For most of his life, ever since his first-grade teacher called out his name, former Army paratrooper Lance Lambert has feared only one thing: reading aloud.
After years of struggling with a stutter, beginning with his first words as a toddler, “nothing terrifies me more,” the 29-year-old single father from Watauga, Texas, tells PEOPLE. “I’ve jumped out of airplanes and served two years in Iraq. But speaking and reading out loud is the most difficult thing I’ve ever done.”
Still, that hasn’t stopped Lambert from reading bedtime stories every night to his 6-year-old daughter, Avery. To show relatives what he faced every time he opened a book of Avery’s favorite fairy tales, he recorded himself reading Aladdin last month and posted it on his Facebook page.
Touched by the video of Avery patiently helping her dad sound out the words from her bed, Lambert’s family and friends all shared it, and within days, it went viral.
“I’ve been overwhelmed by the supportive messages from people around the world, encouraging me to keep going,” he says. “They say that I’ve given them courage. I find that so amazing and kind.”
Growing up with five siblings in Justin, Texas, Lambert always struggled to speak and was enrolled in speech therapy classes before he started grade school.
“I don’t remember being teased to my face so much,” he tells PEOPLE, speaking slowly to enunciate his “s” sounds, “but I know that I was teased behind my back. As a boy, it was very hard. I was always mad and self-conscious about it and wondered, ‘Why me?’ ”
Thankfully, he says, he had good friends who stood up for him and saw him through the most difficult times.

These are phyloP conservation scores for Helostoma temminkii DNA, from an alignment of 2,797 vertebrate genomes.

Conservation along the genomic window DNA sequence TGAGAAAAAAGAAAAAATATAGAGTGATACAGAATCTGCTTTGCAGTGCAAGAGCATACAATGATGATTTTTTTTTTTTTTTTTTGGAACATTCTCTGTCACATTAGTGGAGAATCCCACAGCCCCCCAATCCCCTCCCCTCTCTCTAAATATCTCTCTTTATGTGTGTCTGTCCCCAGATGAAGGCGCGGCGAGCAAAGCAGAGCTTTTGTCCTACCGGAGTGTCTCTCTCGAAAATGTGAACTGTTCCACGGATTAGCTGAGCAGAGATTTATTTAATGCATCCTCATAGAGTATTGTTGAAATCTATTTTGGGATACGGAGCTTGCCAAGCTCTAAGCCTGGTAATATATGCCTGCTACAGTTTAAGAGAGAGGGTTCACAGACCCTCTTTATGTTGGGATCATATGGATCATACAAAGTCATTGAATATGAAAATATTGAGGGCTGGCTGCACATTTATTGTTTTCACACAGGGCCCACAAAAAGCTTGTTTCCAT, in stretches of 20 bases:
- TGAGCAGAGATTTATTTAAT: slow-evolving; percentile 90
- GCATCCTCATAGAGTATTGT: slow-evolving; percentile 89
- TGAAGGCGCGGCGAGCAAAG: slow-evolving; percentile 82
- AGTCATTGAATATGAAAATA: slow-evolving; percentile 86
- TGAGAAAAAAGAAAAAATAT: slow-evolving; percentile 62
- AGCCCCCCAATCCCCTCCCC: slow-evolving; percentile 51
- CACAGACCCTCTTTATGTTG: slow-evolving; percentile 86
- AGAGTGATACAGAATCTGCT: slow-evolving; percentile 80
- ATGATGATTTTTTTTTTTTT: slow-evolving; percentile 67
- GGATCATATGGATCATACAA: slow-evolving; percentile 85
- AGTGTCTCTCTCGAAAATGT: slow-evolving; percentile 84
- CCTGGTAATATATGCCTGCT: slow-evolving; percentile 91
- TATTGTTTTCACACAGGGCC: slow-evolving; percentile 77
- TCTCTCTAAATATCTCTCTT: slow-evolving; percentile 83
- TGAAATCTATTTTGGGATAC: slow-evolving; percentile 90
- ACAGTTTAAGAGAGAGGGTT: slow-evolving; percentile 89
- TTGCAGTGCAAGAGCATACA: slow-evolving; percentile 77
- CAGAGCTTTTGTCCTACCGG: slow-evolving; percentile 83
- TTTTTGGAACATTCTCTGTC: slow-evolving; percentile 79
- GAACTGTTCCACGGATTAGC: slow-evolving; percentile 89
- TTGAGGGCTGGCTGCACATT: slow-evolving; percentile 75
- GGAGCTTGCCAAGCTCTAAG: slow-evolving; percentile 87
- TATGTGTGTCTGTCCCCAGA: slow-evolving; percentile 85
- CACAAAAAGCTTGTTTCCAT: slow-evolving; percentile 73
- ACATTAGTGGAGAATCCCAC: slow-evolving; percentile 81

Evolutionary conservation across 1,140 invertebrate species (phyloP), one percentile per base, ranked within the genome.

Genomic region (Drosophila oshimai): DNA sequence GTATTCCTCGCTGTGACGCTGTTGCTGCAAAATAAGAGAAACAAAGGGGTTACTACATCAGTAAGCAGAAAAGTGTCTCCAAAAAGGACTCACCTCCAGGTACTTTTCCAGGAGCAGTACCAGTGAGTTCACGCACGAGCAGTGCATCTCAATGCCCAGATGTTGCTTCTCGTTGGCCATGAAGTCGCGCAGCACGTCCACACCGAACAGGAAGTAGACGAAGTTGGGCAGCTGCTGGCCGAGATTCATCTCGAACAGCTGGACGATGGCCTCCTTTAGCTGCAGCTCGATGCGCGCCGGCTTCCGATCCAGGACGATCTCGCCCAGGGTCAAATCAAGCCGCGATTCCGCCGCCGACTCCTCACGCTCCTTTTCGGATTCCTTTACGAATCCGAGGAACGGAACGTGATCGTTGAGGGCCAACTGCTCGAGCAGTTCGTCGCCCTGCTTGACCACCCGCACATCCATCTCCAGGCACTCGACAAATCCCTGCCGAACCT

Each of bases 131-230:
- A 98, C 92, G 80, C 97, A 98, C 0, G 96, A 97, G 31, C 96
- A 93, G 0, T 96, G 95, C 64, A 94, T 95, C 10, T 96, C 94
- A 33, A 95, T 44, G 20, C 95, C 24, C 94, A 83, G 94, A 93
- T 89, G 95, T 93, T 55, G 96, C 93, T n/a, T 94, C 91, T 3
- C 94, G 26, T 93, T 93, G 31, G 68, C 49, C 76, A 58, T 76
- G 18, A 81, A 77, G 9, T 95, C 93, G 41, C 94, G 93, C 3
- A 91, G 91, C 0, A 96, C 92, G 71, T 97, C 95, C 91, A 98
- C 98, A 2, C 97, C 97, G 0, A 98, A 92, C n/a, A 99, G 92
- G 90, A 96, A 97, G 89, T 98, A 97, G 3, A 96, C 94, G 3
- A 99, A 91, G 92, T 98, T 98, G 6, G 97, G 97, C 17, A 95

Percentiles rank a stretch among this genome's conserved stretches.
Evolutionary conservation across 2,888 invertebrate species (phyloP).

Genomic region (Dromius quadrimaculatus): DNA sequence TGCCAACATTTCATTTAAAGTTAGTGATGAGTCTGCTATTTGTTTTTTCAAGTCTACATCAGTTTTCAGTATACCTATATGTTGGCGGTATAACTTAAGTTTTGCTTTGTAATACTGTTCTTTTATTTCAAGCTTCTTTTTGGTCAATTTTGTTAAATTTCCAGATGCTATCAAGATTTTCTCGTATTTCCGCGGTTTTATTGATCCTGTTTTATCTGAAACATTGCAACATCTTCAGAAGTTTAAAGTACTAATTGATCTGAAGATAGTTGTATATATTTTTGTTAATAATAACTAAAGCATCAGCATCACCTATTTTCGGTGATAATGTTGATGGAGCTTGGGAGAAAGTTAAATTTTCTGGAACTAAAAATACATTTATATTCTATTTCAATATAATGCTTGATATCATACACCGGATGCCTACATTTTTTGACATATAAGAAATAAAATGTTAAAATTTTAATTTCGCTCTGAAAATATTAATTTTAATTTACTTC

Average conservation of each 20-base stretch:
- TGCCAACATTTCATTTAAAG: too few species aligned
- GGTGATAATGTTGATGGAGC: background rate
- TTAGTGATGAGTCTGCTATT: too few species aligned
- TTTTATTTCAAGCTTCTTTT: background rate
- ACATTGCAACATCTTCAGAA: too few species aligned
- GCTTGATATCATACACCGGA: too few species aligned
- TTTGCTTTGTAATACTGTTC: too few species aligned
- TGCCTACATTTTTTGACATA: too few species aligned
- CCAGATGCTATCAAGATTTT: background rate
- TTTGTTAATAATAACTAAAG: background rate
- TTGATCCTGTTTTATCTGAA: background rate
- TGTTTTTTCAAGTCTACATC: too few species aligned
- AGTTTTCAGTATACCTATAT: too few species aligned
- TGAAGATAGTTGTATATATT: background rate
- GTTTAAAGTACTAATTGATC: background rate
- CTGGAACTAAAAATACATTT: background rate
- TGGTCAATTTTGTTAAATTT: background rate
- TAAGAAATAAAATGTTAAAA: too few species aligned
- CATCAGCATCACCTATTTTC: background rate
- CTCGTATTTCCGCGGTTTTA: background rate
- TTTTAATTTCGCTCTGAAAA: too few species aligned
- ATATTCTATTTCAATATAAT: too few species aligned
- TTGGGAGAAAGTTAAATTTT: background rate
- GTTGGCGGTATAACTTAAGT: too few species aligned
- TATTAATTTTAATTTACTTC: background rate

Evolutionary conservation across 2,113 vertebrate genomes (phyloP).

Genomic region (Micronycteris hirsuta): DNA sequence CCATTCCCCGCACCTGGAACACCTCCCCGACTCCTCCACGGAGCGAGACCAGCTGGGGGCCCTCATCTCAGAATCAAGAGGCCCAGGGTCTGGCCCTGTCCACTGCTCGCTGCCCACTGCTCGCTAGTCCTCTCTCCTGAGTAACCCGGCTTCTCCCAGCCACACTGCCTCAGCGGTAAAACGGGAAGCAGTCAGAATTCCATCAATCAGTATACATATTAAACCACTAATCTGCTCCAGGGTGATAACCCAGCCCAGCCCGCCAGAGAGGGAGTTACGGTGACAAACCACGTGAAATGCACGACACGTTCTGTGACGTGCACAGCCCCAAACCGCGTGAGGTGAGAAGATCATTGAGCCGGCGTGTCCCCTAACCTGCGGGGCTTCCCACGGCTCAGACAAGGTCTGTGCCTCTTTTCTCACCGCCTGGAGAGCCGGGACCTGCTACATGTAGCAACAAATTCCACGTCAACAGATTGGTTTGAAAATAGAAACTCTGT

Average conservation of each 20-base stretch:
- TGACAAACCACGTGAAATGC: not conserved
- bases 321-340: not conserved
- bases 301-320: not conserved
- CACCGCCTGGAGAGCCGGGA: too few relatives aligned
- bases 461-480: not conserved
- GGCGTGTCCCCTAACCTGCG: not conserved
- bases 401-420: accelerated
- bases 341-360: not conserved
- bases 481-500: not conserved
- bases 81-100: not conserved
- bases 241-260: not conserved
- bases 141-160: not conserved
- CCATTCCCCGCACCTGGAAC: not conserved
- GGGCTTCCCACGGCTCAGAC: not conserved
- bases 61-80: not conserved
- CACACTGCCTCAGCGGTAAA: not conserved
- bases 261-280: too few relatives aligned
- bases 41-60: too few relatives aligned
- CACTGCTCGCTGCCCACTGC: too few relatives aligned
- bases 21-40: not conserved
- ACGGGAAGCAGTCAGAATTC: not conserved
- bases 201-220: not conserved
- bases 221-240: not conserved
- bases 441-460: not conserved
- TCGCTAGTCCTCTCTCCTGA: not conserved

“That helped a lot,” says Lambert, “to know I had people looking out for me. Still, whenever I was asked to read in class, I was deeply embarrassed. It was one big nightmare.”
After graduating from Northwest High School, Lambert joined the Army and was deployed twice to Iraq. When he returned home, although he was shy around women, he dated and eventually married. When the relationship failed after five years, he ultimately received custody of Avery and now devotes his days and nights to her, taking classes at a community college while she’s at school.
When Avery’s first-grade teacher told Lambert earlier this year that his daughter was falling behind in reading, “I knew that we needed a plan of action,” he says.
“I started having her write her school words for an hour a day, and then we started reading together every night,” Lambert tells PEOPLE. “Her teacher tells me that she’s now making amazing progress, so we’re going to keep going. It’s become a fun habit — a great way to end our day.”
Avery’s favorite Aladdin story has a lot of “s” words, he says, “so it’s definitely a challenge. But there’s nothing I want more than to read to my kid. I feel very fortunate that I get to do it.”
His daughter certainly feels that way, too. In the video, Avery is seen kissing the back of her dad’s head at one point, and by the end of his story, she’s in a deep sleep.
“I’m so grateful that we have each other,” says Lambert, “and I want to do everything I can do give her a good life and teach her to never give up on her dreams, no matter what.”
Now taking a public speaking class at Terrance County College, Lambert isn’t sure yet what he wants to do with the rest of his life.
“But I do know this,” he tells PEOPLE. “Whatever I end up doing, I want to offer my support to other people who stutter. I want to tell them, ‘Don’t trick yourself into not trying because you’re afraid. Just get out there and do it. It’s a beautiful world, so enjoy your life. You have nothing to be ashamed of.’ “